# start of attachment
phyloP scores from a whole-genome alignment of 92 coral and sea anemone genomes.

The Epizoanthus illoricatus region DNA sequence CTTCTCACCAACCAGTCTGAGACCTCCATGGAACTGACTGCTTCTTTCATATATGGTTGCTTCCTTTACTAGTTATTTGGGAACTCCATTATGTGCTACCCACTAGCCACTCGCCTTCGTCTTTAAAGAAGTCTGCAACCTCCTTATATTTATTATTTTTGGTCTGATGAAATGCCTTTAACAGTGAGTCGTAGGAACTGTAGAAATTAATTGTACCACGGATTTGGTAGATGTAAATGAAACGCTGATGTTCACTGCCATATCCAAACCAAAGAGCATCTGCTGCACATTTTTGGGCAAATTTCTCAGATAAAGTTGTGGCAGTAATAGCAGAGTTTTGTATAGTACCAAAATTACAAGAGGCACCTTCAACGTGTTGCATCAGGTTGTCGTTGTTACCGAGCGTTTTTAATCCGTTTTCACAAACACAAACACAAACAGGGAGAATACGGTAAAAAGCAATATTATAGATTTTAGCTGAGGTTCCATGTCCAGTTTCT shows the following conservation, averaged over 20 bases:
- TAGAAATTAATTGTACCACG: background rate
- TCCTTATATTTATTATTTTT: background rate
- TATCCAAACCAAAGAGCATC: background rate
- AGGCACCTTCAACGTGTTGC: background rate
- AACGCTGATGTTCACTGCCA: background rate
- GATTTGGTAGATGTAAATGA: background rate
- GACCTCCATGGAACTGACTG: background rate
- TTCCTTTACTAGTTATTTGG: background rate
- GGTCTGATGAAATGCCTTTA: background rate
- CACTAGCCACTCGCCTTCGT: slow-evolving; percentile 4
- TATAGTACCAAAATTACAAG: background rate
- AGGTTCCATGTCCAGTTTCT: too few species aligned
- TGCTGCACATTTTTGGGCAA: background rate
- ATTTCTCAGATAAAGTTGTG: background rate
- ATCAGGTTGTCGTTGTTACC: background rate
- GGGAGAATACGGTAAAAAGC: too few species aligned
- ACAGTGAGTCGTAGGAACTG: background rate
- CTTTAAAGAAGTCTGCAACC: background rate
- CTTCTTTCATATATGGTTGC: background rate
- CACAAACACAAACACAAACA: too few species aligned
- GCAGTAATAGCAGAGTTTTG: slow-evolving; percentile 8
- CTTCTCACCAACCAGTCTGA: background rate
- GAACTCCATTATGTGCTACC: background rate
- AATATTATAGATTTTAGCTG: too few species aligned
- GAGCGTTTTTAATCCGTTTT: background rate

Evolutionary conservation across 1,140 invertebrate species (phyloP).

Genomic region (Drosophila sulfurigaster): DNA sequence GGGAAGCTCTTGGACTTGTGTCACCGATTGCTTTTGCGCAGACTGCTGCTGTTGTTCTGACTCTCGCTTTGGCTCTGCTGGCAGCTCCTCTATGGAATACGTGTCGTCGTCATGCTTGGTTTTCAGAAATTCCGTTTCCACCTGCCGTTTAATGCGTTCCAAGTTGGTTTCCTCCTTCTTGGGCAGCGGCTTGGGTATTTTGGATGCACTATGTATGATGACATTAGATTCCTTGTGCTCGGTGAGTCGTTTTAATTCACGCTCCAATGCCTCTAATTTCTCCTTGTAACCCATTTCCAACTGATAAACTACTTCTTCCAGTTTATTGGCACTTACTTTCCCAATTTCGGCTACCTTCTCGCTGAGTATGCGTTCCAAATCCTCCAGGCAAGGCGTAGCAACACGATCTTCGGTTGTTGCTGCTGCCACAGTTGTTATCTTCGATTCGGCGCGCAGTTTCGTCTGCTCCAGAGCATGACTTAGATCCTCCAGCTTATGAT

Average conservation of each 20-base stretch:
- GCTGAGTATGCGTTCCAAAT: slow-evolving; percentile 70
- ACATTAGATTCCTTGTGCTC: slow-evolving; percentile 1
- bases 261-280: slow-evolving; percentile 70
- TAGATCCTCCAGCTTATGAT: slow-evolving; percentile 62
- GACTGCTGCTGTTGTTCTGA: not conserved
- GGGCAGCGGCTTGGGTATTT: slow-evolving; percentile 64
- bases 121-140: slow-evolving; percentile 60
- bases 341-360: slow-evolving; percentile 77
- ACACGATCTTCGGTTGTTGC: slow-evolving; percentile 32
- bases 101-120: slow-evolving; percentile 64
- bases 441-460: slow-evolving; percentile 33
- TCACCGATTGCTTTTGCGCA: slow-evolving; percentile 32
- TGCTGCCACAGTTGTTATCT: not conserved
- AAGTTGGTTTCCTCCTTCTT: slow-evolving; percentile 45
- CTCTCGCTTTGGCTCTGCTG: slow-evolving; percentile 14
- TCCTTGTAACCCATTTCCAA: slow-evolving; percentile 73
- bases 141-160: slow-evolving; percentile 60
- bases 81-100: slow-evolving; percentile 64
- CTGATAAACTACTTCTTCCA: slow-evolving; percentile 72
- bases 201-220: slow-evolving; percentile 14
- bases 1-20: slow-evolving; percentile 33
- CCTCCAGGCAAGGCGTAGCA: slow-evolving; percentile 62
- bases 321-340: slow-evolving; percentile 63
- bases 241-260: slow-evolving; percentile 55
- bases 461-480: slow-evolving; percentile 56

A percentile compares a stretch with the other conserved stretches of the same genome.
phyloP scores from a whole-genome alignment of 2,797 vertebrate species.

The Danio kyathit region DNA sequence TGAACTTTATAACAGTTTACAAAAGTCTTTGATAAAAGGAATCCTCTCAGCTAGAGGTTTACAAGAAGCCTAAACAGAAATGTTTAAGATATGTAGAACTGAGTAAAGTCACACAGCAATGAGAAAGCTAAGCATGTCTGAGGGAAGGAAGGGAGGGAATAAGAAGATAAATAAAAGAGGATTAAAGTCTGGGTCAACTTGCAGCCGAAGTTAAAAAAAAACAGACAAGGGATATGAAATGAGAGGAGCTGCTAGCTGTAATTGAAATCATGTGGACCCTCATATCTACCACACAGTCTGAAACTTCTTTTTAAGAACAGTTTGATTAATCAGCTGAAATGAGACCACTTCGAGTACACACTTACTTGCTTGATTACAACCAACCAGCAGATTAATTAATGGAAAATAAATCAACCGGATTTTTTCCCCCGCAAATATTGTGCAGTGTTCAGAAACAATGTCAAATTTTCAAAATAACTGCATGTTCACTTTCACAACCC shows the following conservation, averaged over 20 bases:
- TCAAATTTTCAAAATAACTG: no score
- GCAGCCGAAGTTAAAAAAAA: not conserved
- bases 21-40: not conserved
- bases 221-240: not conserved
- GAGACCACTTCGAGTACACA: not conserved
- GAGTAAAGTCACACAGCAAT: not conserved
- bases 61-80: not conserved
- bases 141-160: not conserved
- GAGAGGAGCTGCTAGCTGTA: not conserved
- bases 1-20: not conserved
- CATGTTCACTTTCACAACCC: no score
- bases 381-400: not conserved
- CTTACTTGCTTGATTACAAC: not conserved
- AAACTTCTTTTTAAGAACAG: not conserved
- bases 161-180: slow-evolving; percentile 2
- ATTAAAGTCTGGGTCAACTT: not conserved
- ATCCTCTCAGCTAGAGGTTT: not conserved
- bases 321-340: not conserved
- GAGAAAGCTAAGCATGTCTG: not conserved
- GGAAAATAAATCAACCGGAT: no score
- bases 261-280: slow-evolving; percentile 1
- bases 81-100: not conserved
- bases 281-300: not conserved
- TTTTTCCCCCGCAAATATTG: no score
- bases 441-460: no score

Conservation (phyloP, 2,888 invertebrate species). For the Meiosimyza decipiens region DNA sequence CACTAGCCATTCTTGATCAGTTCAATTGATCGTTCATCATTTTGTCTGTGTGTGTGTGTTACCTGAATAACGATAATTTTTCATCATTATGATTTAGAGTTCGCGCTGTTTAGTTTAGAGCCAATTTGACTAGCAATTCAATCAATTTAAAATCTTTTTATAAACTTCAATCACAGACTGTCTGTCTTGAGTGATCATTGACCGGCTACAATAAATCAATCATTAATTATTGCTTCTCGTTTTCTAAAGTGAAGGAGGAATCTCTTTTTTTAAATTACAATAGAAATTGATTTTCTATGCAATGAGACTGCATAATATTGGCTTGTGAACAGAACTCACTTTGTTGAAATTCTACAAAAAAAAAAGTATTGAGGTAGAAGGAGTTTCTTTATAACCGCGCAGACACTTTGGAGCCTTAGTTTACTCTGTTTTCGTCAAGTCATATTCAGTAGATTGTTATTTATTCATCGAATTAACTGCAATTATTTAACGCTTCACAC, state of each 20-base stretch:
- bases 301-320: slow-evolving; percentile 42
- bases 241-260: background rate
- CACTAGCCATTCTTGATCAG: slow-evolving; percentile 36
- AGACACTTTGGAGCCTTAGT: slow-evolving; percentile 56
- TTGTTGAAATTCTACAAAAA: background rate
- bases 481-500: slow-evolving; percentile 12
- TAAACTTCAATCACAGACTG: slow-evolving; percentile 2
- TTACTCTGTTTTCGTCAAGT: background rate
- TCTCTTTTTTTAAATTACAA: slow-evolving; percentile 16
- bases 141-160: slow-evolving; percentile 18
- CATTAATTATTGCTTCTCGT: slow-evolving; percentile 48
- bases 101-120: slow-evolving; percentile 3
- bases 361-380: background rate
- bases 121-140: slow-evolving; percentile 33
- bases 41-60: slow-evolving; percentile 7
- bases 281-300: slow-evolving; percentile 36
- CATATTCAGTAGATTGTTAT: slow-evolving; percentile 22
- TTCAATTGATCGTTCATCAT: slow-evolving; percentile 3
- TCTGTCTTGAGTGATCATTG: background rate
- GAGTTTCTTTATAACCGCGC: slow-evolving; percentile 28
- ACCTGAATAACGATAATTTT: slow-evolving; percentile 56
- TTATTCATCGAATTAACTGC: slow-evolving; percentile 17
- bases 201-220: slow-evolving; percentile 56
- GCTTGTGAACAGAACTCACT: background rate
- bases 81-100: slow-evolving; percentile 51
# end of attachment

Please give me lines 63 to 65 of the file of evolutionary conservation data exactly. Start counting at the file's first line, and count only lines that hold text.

- GAGACCACTTCGAGTACACA: not conserved
- GAGTAAAGTCACACAGCAAT: not conserved
- bases 61-80: not conserved